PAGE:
Flashbots Transparency Report: MEV-Share, Relay exploits, Shapella and REV


The dark forest of MEV continues to be highly active, with mysterious crusaders ready to strike, and innovative solutions emerging to safeguard users’ privacy and redirect MEV. The past few weeks have been exceptionally vibrant resulting in yet another packed report summarizing developments, research, discussions, and events.

This edition will focus on the launch of MEV-Share, the exploit of an MEV-Boost relay, the Shapella upgrade and our improved Transparency Dashboard. I hope you enjoy!

Announcing MEV-Share beta

An initial release of the MEV-Share protocol has been released! MEV-Share is an important step in decentralizing the orderflow market and redistribute MEV back to users. It provides users the bargaining power to internalize the MEV they create by selectively sharing data about their transactions with searchers, who compete to include them in bundles. In order to mediate this exchange, MEV-Share introduces a new actor called the Matchmaker.

From Announcing MEV-share beta

The Matchmaker is being released as part of an early implementation of MEV-Share, encouraging experimentation and collaboration among users, wallets, dapps, searchers, builders, and other parties in the MEV supply chain. The Flashbots Matchmaker is actively under development and may experience service interruptions or API breaks as we add new features.

We invite actors in the MEV supply chain to join the Decentralized Orderflow Working Group to align community efforts towards research and development for the decentralized future of the MEV supply chain. Additional details can be found in the announcement.

Searching On MEV-Share

To get searchers up to speed on MEV-Share @brock and @shea published a guide exploring the ideas behind the protocol and what’s different compared to MEV-Boost and mev-geth. The post explains the new features of MEV-Share and gives both nstructions and examples of how searchers can access new orderflow and upgrade their strategies.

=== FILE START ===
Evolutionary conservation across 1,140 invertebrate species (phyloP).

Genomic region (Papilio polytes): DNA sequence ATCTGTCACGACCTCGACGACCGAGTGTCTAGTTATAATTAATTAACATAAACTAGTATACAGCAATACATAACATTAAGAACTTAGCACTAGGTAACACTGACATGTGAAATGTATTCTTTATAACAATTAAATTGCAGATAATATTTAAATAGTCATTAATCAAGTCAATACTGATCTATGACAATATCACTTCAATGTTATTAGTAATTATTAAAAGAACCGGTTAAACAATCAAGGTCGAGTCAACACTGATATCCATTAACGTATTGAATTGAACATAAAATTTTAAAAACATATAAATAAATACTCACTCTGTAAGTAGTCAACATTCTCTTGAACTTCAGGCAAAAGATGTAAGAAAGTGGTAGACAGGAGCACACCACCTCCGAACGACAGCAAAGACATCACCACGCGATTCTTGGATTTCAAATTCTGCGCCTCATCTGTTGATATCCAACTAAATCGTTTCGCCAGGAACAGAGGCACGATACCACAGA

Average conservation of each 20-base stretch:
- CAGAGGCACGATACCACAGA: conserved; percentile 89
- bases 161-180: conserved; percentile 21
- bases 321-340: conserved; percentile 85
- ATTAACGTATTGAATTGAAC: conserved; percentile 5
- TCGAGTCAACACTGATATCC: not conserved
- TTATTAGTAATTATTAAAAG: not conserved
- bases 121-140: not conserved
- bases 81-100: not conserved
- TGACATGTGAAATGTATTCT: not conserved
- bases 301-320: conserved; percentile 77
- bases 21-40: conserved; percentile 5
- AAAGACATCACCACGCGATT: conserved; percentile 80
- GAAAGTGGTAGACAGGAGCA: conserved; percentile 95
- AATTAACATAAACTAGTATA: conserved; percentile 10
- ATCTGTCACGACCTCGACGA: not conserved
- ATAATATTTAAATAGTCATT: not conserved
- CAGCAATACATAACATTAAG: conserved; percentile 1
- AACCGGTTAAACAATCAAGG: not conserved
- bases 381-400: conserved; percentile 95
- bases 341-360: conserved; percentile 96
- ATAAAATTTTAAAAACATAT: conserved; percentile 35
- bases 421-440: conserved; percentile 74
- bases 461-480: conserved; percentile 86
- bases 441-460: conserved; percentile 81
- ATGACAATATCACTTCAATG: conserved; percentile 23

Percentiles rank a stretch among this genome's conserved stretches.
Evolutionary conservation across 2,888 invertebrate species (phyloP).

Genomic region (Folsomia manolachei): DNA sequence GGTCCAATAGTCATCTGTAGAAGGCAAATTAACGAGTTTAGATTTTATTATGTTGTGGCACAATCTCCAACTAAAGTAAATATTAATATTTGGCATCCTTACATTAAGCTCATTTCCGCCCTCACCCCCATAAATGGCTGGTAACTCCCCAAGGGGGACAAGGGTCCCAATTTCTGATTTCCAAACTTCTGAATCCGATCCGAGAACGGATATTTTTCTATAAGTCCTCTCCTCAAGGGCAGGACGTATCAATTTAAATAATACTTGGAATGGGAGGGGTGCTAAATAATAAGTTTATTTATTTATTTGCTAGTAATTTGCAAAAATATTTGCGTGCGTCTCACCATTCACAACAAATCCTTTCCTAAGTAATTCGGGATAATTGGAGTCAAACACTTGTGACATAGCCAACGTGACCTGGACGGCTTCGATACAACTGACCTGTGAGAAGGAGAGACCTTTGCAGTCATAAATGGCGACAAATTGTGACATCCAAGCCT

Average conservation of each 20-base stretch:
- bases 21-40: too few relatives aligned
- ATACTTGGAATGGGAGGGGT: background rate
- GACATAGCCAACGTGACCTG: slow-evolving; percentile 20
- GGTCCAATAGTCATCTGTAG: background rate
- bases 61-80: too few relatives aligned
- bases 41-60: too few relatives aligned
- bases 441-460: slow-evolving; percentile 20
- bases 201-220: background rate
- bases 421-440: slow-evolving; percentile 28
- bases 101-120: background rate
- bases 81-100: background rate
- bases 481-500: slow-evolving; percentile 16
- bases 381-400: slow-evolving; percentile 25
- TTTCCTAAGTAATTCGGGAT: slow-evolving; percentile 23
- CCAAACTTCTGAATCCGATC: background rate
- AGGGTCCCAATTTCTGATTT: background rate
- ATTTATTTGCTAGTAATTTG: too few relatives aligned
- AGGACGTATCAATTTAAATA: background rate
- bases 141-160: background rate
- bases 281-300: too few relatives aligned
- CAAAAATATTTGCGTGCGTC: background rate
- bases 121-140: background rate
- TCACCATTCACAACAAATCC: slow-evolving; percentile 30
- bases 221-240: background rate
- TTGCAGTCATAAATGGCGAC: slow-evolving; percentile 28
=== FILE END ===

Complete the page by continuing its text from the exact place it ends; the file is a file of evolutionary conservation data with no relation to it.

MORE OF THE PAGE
To begin searching on MEV-Share, you can use Flashbots’ example arbitrage bot to blindly backruns private transactions, or create your own strategies using a client library like matchmaker-ts.

See our updated documentation for information on how to connect as a user, how to get started as a searcher, and how to integrate MEV-Share into your wallet or dapp. Additional details can be found in the threads below going into MEV-Share and simple-blind-arbitrage by @bert, @shea and @brock:

If you are interested in collaborating with us on these research areas, please reach out here, and join the conversation on the MEV-Share protocol here!

Disclosure of metadata inadvertently shared through Protect Status API

On April 27th, Flashbots received a report from Martin Köppelmann that it was possible to view additional metadata (to, from, nonce, gas, and value) on Etherscan about pending transaction hashes shared at mev-share.flashbots.net.

It was not possible to view information on trade details and we have no evidence that Protect users were affected by this issue. The issue was active for one week and was resolved within 73 minutes of the report. We are dedicated to user privacy and trust, and remain committed to addressing incidents quickly and transparently. We appreciate any contributions, responsible disclosures and will make every effort to acknowledge your contributions, see our security policy for more details.


MEV-Boost-relay exploit

On April 3rd a vulnerability in the open sourced mev-boost-relay implementation, maintained by Flashbots, was exploited by a malicious proposer to manipulate the ultra sound relay and steal ~$20M from multiple sandwich bots.